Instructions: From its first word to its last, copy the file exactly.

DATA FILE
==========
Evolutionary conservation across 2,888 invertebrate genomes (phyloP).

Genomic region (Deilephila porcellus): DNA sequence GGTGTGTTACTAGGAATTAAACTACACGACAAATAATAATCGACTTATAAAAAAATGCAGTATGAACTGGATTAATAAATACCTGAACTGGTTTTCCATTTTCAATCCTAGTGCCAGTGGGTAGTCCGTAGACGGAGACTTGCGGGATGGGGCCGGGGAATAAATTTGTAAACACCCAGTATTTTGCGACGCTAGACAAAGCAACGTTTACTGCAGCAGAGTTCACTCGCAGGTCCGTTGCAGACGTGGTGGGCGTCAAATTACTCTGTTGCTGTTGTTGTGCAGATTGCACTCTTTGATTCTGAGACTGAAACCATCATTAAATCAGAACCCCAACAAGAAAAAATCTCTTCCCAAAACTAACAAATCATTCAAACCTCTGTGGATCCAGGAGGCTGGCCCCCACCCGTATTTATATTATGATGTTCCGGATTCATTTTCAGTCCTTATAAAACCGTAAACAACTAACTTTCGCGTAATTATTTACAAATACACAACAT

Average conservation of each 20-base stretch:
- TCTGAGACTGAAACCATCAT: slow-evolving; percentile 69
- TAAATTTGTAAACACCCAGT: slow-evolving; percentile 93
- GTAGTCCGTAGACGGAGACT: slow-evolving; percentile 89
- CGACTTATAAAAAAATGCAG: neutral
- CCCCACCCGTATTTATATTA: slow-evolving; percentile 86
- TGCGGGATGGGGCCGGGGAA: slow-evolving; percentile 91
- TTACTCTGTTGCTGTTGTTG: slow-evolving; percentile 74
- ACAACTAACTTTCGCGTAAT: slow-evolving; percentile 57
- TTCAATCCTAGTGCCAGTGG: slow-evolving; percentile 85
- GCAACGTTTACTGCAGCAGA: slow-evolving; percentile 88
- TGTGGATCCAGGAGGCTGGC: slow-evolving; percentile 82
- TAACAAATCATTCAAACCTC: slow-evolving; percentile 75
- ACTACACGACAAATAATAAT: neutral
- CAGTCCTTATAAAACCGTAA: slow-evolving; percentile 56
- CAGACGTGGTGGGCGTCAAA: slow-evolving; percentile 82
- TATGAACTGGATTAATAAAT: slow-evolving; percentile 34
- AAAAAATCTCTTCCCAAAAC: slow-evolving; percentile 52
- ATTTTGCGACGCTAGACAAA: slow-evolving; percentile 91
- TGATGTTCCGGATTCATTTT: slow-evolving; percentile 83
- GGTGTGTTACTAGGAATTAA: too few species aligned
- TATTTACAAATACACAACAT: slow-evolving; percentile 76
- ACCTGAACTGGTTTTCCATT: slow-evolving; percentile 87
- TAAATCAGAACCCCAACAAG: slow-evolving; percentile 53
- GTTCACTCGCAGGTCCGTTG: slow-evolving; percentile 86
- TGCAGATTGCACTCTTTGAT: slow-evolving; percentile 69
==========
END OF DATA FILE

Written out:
Evolutionary conservation across 2,888 invertebrate genomes (phyloP).

Genomic region (Deilephila porcellus): DNA sequence GGTGTGTTACTAGGAATTAAACTACACGACAAATAATAATCGACTTATAAAAAAATGCAGTATGAACTGGATTAATAAATACCTGAACTGGTTTTCCATTTTCAATCCTAGTGCCAGTGGGTAGTCCGTAGACGGAGACTTGCGGGATGGGGCCGGGGAATAAATTTGTAAACACCCAGTATTTTGCGACGCTAGACAAAGCAACGTTTACTGCAGCAGAGTTCACTCGCAGGTCCGTTGCAGACGTGGTGGGCGTCAAATTACTCTGTTGCTGTTGTTGTGCAGATTGCACTCTTTGATTCTGAGACTGAAACCATCATTAAATCAGAACCCCAACAAGAAAAAATCTCTTCCCAAAACTAACAAATCATTCAAACCTCTGTGGATCCAGGAGGCTGGCCCCCACCCGTATTTATATTATGATGTTCCGGATTCATTTTCAGTCCTTATAAAACCGTAAACAACTAACTTTCGCGTAATTATTTACAAATACACAACAT

Average conservation of each 20-base stretch:
- TCTGAGACTGAAACCATCAT: slow-evolving; percentile 69
- TAAATTTGTAAACACCCAGT: slow-evolving; percentile 93
- GTAGTCCGTAGACGGAGACT: slow-evolving; percentile 89
- CGACTTATAAAAAAATGCAG: neutral
- CCCCACCCGTATTTATATTA: slow-evolving; percentile 86
- TGCGGGATGGGGCCGGGGAA: slow-evolving; percentile 91
- TTACTCTGTTGCTGTTGTTG: slow-evolving; percentile 74
- ACAACTAACTTTCGCGTAAT: slow-evolving; percentile 57
- TTCAATCCTAGTGCCAGTGG: slow-evolving; percentile 85
- GCAACGTTTACTGCAGCAGA: slow-evolving; percentile 88
- TGTGGATCCAGGAGGCTGGC: slow-evolving; percentile 82
- TAACAAATCATTCAAACCTC: slow-evolving; percentile 75
- ACTACACGACAAATAATAAT: neutral
- CAGTCCTTATAAAACCGTAA: slow-evolving; percentile 56
- CAGACGTGGTGGGCGTCAAA: slow-evolving; percentile 82
- TATGAACTGGATTAATAAAT: slow-evolving; percentile 34
- AAAAAATCTCTTCCCAAAAC: slow-evolving; percentile 52
- ATTTTGCGACGCTAGACAAA: slow-evolving; percentile 91
- TGATGTTCCGGATTCATTTT: slow-evolving; percentile 83
- GGTGTGTTACTAGGAATTAA: too few species aligned
- TATTTACAAATACACAACAT: slow-evolving; percentile 76
- ACCTGAACTGGTTTTCCATT: slow-evolving; percentile 87
- TAAATCAGAACCCCAACAAG: slow-evolving; percentile 53
- GTTCACTCGCAGGTCCGTTG: slow-evolving; percentile 86
- TGCAGATTGCACTCTTTGAT: slow-evolving; percentile 69